If you believe that the accountability is not primarily on the teacher for results that are out of their control, take a look at Colorado’s teacher evaluation rubric related to the new Common Core Standards. Here are just a few of the ridiculous expectations for which the classroom teacher is responsible even though they have absolutely no control of these outcomes, nor should they have any responsibility for such things.

 STUDENTS will routinely:

–Choose challenging tasks and instructional materials.

–Encourage fellow students to participate and challenge themselves.

Apply coping skills to classroom situations.

–Share coping strategies with fellow students.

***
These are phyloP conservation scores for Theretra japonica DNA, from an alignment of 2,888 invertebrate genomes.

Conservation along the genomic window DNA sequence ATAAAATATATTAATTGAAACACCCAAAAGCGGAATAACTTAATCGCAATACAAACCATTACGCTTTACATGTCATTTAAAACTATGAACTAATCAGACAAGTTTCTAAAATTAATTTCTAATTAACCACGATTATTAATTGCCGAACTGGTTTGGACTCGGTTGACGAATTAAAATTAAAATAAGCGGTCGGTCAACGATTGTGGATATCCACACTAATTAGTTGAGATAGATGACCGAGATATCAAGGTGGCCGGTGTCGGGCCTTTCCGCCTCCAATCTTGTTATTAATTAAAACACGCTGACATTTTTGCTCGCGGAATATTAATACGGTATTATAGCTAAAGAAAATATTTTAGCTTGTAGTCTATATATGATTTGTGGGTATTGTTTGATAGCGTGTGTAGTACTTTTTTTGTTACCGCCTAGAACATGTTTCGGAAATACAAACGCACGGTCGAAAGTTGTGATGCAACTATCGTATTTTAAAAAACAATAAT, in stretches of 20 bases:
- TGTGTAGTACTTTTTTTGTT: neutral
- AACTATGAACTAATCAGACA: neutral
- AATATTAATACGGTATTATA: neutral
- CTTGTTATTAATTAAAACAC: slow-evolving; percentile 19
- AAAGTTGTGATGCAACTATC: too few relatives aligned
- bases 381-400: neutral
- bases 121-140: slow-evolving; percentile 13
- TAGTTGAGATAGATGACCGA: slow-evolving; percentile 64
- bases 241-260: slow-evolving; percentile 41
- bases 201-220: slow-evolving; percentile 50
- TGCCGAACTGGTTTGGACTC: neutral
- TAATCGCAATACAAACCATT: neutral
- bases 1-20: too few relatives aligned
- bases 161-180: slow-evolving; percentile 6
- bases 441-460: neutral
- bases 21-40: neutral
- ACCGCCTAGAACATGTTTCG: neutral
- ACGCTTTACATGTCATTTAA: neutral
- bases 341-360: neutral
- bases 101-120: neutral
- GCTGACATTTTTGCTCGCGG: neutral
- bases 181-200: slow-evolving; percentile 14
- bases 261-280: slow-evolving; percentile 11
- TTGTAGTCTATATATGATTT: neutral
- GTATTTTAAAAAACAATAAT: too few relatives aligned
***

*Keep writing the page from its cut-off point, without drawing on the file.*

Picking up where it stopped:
–Help fellow classmates by offering support.

–Accept responsibility for their behavior and use of time.

–Help other students stay on task.

–Assume ownership for monitoring their progress, setting learning goals, and

applying teacher feedback to improve performance and accelerate their learning.

 STUDENTS Demonstrate:

–Honesty
–Respect for others.

–Monitor their level of engagement.

–Stay on task during class periods.

–Work without interruption.

–Abide by school and class rules.

–Communicate freely and openly with teachers.

–Respect the uniqueness of fellow students.

–Respect their classmates and teacher(s).

Is it just me, or do these things seem like they should be on a STUDENT evaluation rubric? Unfortunately, I am responsible for these things, not my students, even though it is their behavior.